A small selection of Luxembourg procedural law of 2018




A small selection of Luxembourg procedural law of 2018

Our latest overview of Luxembourg's case law informs you, among other things, of the New law on court enforcement of European account preservation orders and a Court of Appeal’s decision on the interpretation of court decisions.



Court of Appeal rules on loss of credit capacity in bankruptcy

On 25 April 2018 the Court of Appeal ruled on the loss of credit capacity in the context of bankruptcy. The case involved a company that intended to resist a creditor's application for bankruptcy on the basis that it had not lost its credit capacity, as it could prove that the funds needed to settle its debt were available in its lawyer's third-party account. Therefore, the court had to verify whether there was a loss of credit capacity, which is necessary to declare bankruptcy.

The court stated that a loss of credit capacity must exist at the time of the judgment, regardless of the situation at the time of the bankruptcy application. The court further ruled that the debtor's lawyer's confirmation that sufficient funds were available in his third-party account to settle the company's debts (regardless of the origins of the funds) sufficiently proved that the debtor had not lost its credit capacity.

Finally, the court rejected the creditor's argument that the availability of funds in an account, let alone a third-party account, did not guarantee the use of those funds to pay off the creditor.

This decision is notable due to its favourable impact on debtors. This was the first time that the availability of company funds, against which bankruptcy proceedings had been applied, in a thirdparty account was seen as a sufficient reason to avoid the loss of credit capacity. Thus, the court has finally clarified the notion of the loss of credit capacity referred to in Article 437 of the Code of Commerce in a way that is restrictive and favourable for debtors.

New law on court enforcement of European account preservation orders

On 4 August 2018 the Law of 18 July 2018 on the Conversion of the European Account Preservation Order (EAPO) into an Enforceable Attachment of Bank Accounts (EAPO Conversion Law) came into force.(1) The law is based on the EU EAPO Regulation (655/2014).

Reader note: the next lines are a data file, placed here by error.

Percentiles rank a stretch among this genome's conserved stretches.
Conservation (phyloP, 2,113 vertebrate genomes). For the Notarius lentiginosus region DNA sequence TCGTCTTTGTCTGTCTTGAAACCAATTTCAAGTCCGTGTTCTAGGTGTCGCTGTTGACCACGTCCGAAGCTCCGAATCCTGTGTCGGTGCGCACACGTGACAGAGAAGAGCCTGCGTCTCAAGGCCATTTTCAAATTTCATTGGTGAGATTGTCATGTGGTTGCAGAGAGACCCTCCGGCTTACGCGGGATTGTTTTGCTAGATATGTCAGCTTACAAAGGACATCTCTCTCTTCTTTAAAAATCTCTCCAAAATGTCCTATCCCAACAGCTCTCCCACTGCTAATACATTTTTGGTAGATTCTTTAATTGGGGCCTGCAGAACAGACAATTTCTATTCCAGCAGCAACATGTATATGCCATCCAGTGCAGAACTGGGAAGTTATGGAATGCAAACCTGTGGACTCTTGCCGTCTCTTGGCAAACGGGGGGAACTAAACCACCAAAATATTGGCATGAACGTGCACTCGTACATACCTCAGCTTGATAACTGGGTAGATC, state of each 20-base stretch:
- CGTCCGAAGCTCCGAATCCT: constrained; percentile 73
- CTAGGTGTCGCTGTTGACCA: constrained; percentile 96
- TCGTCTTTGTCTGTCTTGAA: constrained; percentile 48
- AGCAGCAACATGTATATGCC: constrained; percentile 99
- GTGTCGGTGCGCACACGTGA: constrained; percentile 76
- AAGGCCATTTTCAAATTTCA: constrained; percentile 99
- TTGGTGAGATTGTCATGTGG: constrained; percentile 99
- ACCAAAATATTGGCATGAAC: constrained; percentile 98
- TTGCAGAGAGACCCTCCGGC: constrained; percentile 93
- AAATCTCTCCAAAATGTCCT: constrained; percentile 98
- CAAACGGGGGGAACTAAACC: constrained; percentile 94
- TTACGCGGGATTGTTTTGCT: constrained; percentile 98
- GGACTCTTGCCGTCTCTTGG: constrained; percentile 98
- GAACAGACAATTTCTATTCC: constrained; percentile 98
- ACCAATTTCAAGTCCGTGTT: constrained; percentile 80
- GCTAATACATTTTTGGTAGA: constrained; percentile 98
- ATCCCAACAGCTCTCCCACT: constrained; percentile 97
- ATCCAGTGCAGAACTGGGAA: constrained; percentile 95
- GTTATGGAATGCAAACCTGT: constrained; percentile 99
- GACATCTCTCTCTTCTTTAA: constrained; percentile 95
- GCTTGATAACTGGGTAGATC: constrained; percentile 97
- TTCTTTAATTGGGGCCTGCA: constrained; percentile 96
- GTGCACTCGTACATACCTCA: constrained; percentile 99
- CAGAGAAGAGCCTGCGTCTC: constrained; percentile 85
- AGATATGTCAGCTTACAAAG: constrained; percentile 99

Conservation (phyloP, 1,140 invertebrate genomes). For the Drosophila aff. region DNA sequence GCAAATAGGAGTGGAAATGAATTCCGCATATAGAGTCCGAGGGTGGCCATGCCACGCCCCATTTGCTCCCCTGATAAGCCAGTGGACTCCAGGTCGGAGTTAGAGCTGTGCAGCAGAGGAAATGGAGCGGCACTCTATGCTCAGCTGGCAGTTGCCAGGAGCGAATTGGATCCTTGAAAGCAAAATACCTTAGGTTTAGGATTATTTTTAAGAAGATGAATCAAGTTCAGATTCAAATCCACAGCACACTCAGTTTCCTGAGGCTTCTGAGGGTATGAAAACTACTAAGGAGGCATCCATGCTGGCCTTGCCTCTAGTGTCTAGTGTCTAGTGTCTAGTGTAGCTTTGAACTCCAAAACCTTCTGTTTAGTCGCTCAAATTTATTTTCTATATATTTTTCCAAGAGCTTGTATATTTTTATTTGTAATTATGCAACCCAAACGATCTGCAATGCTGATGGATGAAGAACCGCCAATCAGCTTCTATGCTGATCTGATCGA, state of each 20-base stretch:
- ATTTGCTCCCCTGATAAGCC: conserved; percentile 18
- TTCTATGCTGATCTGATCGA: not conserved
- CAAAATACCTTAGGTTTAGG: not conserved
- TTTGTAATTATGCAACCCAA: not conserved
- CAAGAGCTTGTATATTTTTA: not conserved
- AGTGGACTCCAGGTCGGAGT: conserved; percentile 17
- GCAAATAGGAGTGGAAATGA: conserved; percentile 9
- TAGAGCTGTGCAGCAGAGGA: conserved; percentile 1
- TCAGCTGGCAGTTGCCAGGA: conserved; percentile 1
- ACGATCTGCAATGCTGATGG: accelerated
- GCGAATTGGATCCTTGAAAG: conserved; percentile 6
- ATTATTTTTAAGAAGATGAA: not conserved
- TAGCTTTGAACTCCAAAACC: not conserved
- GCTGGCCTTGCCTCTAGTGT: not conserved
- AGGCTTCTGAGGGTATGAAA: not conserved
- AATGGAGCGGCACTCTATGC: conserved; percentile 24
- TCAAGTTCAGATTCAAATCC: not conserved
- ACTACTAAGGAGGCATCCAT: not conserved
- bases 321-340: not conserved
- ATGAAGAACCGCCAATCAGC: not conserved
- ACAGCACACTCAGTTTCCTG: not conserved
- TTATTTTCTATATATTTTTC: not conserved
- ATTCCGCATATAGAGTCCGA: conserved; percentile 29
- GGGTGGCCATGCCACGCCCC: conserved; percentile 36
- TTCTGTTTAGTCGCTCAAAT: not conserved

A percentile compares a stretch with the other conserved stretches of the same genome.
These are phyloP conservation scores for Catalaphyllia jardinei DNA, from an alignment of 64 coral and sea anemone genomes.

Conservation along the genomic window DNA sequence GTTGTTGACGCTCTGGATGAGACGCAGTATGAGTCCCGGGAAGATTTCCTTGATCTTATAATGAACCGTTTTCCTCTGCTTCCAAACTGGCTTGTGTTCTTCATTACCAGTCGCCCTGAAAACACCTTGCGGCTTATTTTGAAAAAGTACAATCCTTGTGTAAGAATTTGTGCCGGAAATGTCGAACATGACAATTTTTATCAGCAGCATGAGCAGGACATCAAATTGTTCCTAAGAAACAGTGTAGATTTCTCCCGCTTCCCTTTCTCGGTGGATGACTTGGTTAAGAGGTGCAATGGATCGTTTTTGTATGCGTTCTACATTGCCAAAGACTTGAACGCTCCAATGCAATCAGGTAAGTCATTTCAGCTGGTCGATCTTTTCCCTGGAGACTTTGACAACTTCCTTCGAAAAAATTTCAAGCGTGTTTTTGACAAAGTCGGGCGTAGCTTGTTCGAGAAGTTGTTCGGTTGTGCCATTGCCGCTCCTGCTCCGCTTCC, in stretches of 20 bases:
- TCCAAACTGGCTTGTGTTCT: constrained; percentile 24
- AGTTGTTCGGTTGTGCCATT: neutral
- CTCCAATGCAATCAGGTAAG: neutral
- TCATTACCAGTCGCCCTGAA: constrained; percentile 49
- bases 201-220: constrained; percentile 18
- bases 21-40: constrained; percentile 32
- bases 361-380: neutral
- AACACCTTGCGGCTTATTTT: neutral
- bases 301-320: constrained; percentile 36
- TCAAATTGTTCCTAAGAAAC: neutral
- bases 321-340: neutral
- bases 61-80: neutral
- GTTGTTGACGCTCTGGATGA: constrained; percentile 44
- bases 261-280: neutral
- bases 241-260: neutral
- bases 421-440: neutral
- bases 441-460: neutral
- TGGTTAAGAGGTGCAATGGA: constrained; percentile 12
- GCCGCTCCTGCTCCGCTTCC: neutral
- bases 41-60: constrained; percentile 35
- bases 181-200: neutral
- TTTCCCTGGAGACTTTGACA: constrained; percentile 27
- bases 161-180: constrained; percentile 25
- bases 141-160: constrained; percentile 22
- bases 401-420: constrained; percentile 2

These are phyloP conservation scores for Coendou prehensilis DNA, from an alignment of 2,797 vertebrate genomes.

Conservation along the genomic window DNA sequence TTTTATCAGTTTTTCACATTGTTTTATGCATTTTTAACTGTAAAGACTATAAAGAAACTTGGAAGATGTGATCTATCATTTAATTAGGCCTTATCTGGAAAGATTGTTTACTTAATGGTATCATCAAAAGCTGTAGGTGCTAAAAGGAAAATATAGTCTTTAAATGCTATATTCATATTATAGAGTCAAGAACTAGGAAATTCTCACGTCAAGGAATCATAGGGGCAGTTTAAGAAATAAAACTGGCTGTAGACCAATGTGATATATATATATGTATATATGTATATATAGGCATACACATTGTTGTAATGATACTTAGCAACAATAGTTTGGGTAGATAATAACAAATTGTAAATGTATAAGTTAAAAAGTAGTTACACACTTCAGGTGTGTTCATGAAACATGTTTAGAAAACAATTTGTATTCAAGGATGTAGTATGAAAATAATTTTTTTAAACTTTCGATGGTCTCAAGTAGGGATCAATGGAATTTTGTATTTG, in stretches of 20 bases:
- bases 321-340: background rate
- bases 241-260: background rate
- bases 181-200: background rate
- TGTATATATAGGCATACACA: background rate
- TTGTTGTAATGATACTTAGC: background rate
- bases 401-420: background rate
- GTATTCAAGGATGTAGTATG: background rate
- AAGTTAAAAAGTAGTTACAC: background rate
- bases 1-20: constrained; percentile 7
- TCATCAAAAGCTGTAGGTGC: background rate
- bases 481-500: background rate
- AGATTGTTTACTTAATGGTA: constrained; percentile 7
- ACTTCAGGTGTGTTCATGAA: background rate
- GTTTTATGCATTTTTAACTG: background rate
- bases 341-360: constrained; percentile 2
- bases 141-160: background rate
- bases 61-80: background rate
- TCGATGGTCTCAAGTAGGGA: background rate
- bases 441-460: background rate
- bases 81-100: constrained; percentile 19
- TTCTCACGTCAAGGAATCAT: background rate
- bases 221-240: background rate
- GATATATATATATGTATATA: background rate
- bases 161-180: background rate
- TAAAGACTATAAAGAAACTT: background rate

The EU EAPO Regulation deals only with the conservatory phase; Article 23 thereof expressly refers to national law with regard to the enforcement phase, stating that attachment orders must be enforced through the courts in accordance with the procedures applicable to the enforcement of equivalent national orders in the member state of enforcement. Luxembourg's existing legislation proved to be poorly adapted to the execution of EAPOs, which created legal uncertainty for practitioners. This situation was deemed to be unacceptable in view of the considerable number of bank accounts opened in Luxembourg by international entities. The EAPO Conversion Law therefore adds Article 718-1 to the Civil Procedure Code, which sets out a specific court enforcement procedure applicable only to EAPOs.

Court enforcement procedure
According to Article 718-1, creditors that hold an enforceable judgment regarding a claim for which they have obtained an EAPO must have a conversion document served to the relevant Luxembourg banks and the debtor.

Conversion documents must contain:

  • a copy of Part A of the EAPO;
  • a copy of any decision that modified the EAPO;
  • a copy of the enforceable judgment;
  • a statement of the amounts due under the enforceable judgment;
  • a payment request; and
  • a statement that the conversion document will result in the immediate transfer of the claim to the creditor.

Debtors may object to the conversion deed in the event of:

  • the inaccuracy of the statement of the amounts due;
  • the disappearance or amendment of the enforceable judgment; or,
  • the cancellation or amendment of the EAPO.

Objections must be notified to the creditor and the bank within 15 days (without prejudice to any distance periods in the event that the debtor does not reside in Luxembourg). They will be judged by the president of the district court, whose decision cannot be appealed. If no objection is raised by the debtor within the time limit, the bank will proceed with payment on the presentation of a certificate prepared by the bailiff who served the conversion document.

(1) Further information is available here and here.


Court of Appeal rules on prorogation of general shareholders meetings

On 28 March 2018 the Court of Appeal ruled on the prorogation of general shareholders meetings.